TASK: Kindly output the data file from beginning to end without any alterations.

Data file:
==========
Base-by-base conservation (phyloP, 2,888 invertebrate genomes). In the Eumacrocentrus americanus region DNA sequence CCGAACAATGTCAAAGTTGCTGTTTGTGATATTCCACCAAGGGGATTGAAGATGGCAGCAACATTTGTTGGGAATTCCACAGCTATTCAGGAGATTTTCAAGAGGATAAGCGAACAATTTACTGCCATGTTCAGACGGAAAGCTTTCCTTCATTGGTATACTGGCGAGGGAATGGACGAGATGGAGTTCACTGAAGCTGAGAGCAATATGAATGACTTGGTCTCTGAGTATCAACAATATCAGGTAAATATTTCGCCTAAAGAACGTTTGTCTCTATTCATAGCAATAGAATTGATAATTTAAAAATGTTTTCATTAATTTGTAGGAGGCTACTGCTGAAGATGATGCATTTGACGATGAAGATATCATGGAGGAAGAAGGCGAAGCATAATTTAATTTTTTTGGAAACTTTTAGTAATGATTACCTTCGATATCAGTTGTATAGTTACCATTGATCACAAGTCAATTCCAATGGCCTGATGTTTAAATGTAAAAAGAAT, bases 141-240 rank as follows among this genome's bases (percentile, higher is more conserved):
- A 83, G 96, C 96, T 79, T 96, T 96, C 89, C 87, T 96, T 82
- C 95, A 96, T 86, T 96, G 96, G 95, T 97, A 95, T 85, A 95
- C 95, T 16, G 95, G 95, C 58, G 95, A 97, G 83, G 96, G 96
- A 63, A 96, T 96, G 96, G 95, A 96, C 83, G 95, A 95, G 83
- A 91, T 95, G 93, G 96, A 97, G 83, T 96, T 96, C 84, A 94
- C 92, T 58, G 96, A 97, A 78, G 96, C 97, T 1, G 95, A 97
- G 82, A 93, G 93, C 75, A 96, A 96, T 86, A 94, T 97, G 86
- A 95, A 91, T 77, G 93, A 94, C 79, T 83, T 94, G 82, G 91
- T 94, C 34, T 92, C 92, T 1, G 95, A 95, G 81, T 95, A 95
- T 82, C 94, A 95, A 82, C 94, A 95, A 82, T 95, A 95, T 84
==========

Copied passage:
Base-by-base conservation (phyloP, 2,888 invertebrate genomes). In the Eumacrocentrus americanus region DNA sequence CCGAACAATGTCAAAGTTGCTGTTTGTGATATTCCACCAAGGGGATTGAAGATGGCAGCAACATTTGTTGGGAATTCCACAGCTATTCAGGAGATTTTCAAGAGGATAAGCGAACAATTTACTGCCATGTTCAGACGGAAAGCTTTCCTTCATTGGTATACTGGCGAGGGAATGGACGAGATGGAGTTCACTGAAGCTGAGAGCAATATGAATGACTTGGTCTCTGAGTATCAACAATATCAGGTAAATATTTCGCCTAAAGAACGTTTGTCTCTATTCATAGCAATAGAATTGATAATTTAAAAATGTTTTCATTAATTTGTAGGAGGCTACTGCTGAAGATGATGCATTTGACGATGAAGATATCATGGAGGAAGAAGGCGAAGCATAATTTAATTTTTTTGGAAACTTTTAGTAATGATTACCTTCGATATCAGTTGTATAGTTACCATTGATCACAAGTCAATTCCAATGGCCTGATGTTTAAATGTAAAAAGAAT, bases 141-240 rank as follows among this genome's bases (percentile, higher is more conserved):
- A 83, G 96, C 96, T 79, T 96, T 96, C 89, C 87, T 96, T 82
- C 95, A 96, T 86, T 96, G 96, G 95, T 97, A 95, T 85, A 95
- C 95, T 16, G 95, G 95, C 58, G 95, A 97, G 83, G 96, G 96
- A 63, A 96, T 96, G 96, G 95, A 96, C 83, G 95, A 95, G 83
- A 91, T 95, G 93, G 96, A 97, G 83, T 96, T 96, C 84, A 94
- C 92, T 58, G 96, A 97, A 78, G 96, C 97, T 1, G 95, A 97
- G 82, A 93, G 93, C 75, A 96, A 96, T 86, A 94, T 97, G 86
- A 95, A 91, T 77, G 93, A 94, C 79, T 83, T 94, G 82, G 91
- T 94, C 34, T 92, C 92, T 1, G 95, A 95, G 81, T 95, A 95
- T 82, C 94, A 95, A 82, C 94, A 95, A 82, T 95, A 95, T 84